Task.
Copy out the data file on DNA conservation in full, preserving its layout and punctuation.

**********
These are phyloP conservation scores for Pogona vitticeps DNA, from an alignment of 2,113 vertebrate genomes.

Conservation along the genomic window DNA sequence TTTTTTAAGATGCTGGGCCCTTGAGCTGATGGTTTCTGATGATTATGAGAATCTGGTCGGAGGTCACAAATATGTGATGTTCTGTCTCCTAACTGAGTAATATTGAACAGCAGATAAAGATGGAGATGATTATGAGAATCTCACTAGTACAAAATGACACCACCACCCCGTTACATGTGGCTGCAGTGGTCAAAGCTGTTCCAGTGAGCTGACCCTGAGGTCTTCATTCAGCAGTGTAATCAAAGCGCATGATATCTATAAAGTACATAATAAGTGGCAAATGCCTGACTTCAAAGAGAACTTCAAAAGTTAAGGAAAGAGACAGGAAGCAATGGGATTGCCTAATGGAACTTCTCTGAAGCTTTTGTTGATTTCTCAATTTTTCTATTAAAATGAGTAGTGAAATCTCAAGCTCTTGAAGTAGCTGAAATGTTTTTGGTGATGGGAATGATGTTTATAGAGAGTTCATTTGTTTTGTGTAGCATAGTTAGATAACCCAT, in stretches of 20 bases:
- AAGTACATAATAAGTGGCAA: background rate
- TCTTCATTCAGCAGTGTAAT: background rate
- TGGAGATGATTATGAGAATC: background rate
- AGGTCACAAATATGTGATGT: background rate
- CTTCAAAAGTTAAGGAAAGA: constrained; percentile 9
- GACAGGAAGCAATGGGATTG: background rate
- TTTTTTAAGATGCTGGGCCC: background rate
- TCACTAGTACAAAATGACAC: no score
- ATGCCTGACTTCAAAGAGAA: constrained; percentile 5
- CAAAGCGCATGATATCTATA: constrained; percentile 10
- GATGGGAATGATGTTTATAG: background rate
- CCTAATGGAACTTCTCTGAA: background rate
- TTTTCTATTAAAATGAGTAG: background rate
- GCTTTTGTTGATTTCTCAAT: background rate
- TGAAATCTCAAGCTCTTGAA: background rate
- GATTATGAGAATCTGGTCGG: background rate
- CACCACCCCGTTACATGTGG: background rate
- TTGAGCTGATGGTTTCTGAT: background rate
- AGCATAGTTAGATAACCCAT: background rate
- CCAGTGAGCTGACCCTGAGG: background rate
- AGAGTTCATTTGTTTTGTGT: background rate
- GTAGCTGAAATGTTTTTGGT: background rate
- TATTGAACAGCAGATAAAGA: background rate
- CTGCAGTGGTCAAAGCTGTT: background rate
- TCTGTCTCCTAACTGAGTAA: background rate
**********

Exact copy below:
These are phyloP conservation scores for Pogona vitticeps DNA, from an alignment of 2,113 vertebrate genomes.

Conservation along the genomic window DNA sequence TTTTTTAAGATGCTGGGCCCTTGAGCTGATGGTTTCTGATGATTATGAGAATCTGGTCGGAGGTCACAAATATGTGATGTTCTGTCTCCTAACTGAGTAATATTGAACAGCAGATAAAGATGGAGATGATTATGAGAATCTCACTAGTACAAAATGACACCACCACCCCGTTACATGTGGCTGCAGTGGTCAAAGCTGTTCCAGTGAGCTGACCCTGAGGTCTTCATTCAGCAGTGTAATCAAAGCGCATGATATCTATAAAGTACATAATAAGTGGCAAATGCCTGACTTCAAAGAGAACTTCAAAAGTTAAGGAAAGAGACAGGAAGCAATGGGATTGCCTAATGGAACTTCTCTGAAGCTTTTGTTGATTTCTCAATTTTTCTATTAAAATGAGTAGTGAAATCTCAAGCTCTTGAAGTAGCTGAAATGTTTTTGGTGATGGGAATGATGTTTATAGAGAGTTCATTTGTTTTGTGTAGCATAGTTAGATAACCCAT, in stretches of 20 bases:
- AAGTACATAATAAGTGGCAA: background rate
- TCTTCATTCAGCAGTGTAAT: background rate
- TGGAGATGATTATGAGAATC: background rate
- AGGTCACAAATATGTGATGT: background rate
- CTTCAAAAGTTAAGGAAAGA: constrained; percentile 9
- GACAGGAAGCAATGGGATTG: background rate
- TTTTTTAAGATGCTGGGCCC: background rate
- TCACTAGTACAAAATGACAC: no score
- ATGCCTGACTTCAAAGAGAA: constrained; percentile 5
- CAAAGCGCATGATATCTATA: constrained; percentile 10
- GATGGGAATGATGTTTATAG: background rate
- CCTAATGGAACTTCTCTGAA: background rate
- TTTTCTATTAAAATGAGTAG: background rate
- GCTTTTGTTGATTTCTCAAT: background rate
- TGAAATCTCAAGCTCTTGAA: background rate
- GATTATGAGAATCTGGTCGG: background rate
- CACCACCCCGTTACATGTGG: background rate
- TTGAGCTGATGGTTTCTGAT: background rate
- AGCATAGTTAGATAACCCAT: background rate
- CCAGTGAGCTGACCCTGAGG: background rate
- AGAGTTCATTTGTTTTGTGT: background rate
- GTAGCTGAAATGTTTTTGGT: background rate
- TATTGAACAGCAGATAAAGA: background rate
- CTGCAGTGGTCAAAGCTGTT: background rate
- TCTGTCTCCTAACTGAGTAA: background rate